Sector Report: Fundraising 2009-2010
This year will be the fundraising season where we will start tosee whether building communities on social-networking sites produces results in terms of dollars raised. I know my end-of-year donations are allotted for those nonprofits that engaged me best on Twitter and Facebook throughout 2009.
Bad Economy or Bad Strategy?
Don't let one camouflage the other.
By Tom Harrison
Looking for an excuse for declining fundraising income? How about the bad economy?
These days, it's easy to blame the economy to justify poor results — few are going to argue with that, as we've all felt the impact of the recession. However, even though the economy is a factor, the reality is that bad strategy has as much (or even more) of a role in poor fundraising results.
Many nonprofits — the ones that have stayed committed to smart strategy — are holding steady on income, and some are actually growing. Their secret is to avoid four deadly mistakes of fundraising.
Mistake No. 1: Investing in silver bullets instead of strategy.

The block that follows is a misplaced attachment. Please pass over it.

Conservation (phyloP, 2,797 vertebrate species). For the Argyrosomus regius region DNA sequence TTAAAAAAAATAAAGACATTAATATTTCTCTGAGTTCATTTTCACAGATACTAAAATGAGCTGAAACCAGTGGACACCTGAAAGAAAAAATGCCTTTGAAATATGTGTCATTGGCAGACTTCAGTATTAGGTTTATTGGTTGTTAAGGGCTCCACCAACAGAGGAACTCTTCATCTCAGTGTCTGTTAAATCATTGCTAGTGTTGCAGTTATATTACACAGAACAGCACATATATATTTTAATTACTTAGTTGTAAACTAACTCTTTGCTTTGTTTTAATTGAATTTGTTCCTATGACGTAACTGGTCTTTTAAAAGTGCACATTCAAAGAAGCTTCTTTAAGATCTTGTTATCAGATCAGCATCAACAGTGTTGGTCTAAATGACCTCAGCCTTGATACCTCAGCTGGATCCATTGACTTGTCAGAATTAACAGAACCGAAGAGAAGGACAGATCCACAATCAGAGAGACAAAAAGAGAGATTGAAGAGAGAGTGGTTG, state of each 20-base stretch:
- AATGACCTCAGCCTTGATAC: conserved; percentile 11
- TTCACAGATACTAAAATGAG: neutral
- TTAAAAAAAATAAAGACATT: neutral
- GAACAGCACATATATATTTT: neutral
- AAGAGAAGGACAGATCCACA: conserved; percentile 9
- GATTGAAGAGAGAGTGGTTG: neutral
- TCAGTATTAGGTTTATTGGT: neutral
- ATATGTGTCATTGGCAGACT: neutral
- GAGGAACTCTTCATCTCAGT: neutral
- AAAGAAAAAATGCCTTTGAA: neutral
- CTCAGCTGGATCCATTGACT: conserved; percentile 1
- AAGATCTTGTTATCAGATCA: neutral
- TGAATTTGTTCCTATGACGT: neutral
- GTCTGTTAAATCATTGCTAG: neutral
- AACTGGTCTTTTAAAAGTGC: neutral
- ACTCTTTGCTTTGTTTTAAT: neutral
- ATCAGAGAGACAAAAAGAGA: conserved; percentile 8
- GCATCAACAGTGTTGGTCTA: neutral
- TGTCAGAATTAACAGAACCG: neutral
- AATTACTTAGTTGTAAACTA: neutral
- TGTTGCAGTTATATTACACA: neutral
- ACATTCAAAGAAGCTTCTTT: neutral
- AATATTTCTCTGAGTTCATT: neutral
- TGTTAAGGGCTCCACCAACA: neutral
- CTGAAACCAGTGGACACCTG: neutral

Some nonprofits resisted change for so long that they are now making desperate choices in their efforts to catch up. Digital is a key place where this is evident. Nonprofits that were slow to develop inviting and informative Web sites with easy online giving are desperate not to repeat that mistake. So, they're jumping into social media with no clear strategies or performance measurements, betting that if they throw enough at this, they're bound to succeed, right? Wrong. There isn't any silver bullet out there.
When testing social media (or other new channels), smart fundraisers don't check their brains at the door. They keep their focus on ROI to spend wisely and to optimize real opportunities. The answer might not be the shiniest thing out there, but in the long run, it's what consistently brings in net dollars.